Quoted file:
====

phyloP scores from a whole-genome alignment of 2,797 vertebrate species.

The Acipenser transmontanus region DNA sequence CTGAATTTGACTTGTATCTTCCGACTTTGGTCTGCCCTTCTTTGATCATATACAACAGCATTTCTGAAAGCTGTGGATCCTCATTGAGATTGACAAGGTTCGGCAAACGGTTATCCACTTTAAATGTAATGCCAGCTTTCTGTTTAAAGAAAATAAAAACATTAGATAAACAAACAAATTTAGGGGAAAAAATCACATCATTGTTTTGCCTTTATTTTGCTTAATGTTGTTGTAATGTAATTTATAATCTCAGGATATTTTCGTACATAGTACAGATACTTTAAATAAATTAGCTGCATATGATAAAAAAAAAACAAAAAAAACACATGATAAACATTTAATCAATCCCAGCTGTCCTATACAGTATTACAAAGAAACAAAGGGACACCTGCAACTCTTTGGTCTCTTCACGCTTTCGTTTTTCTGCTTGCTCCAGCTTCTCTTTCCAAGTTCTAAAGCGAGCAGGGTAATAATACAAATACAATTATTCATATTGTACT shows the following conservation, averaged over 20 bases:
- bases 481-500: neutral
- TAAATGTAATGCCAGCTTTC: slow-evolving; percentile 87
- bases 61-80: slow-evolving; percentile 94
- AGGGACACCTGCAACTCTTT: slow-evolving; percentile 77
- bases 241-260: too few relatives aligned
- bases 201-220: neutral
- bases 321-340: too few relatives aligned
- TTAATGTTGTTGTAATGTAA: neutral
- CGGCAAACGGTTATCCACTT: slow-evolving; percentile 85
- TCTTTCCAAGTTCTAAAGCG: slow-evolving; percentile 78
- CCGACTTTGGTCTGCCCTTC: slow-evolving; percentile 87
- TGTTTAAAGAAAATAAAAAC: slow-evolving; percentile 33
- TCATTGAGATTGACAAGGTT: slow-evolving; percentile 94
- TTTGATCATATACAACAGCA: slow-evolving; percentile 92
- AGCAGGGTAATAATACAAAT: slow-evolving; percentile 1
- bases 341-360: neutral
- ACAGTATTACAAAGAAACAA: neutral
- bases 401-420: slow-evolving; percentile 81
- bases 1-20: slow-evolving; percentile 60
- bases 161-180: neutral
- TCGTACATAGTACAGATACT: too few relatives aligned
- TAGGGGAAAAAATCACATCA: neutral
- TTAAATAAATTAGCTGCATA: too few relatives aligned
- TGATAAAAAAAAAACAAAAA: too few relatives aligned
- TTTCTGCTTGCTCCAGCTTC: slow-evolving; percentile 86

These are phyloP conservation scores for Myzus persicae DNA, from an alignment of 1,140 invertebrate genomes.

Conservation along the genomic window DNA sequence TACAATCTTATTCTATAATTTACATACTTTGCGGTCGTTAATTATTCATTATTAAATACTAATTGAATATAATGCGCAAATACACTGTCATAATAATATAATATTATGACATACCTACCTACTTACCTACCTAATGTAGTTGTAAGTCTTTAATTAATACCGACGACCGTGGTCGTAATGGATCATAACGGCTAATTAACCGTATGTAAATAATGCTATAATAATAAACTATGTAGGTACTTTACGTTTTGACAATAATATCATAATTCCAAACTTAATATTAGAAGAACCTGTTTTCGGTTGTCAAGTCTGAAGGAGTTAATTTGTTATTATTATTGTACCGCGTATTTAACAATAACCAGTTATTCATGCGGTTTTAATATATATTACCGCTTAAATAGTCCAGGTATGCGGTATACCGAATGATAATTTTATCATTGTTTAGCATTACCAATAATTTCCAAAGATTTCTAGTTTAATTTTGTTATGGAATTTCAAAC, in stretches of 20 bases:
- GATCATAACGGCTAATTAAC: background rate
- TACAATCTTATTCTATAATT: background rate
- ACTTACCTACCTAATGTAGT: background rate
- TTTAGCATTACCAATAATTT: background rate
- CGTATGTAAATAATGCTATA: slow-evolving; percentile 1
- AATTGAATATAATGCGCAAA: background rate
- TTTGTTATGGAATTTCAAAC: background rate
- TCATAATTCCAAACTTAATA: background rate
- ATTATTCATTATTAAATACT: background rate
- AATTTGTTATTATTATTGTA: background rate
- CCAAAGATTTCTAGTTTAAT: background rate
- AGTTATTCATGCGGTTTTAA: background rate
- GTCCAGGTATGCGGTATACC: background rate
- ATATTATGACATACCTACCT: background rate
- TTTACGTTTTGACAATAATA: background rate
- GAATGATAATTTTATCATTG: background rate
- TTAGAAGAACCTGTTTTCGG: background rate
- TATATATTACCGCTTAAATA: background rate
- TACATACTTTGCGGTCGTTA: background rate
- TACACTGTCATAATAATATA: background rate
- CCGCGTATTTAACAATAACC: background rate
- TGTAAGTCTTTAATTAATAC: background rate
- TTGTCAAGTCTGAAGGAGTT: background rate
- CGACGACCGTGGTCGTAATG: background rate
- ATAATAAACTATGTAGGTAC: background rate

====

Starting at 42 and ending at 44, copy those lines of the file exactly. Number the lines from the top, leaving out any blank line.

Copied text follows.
- GTCCAGGTATGCGGTATACC: background rate
- ATATTATGACATACCTACCT: background rate
- TTTACGTTTTGACAATAATA: background rate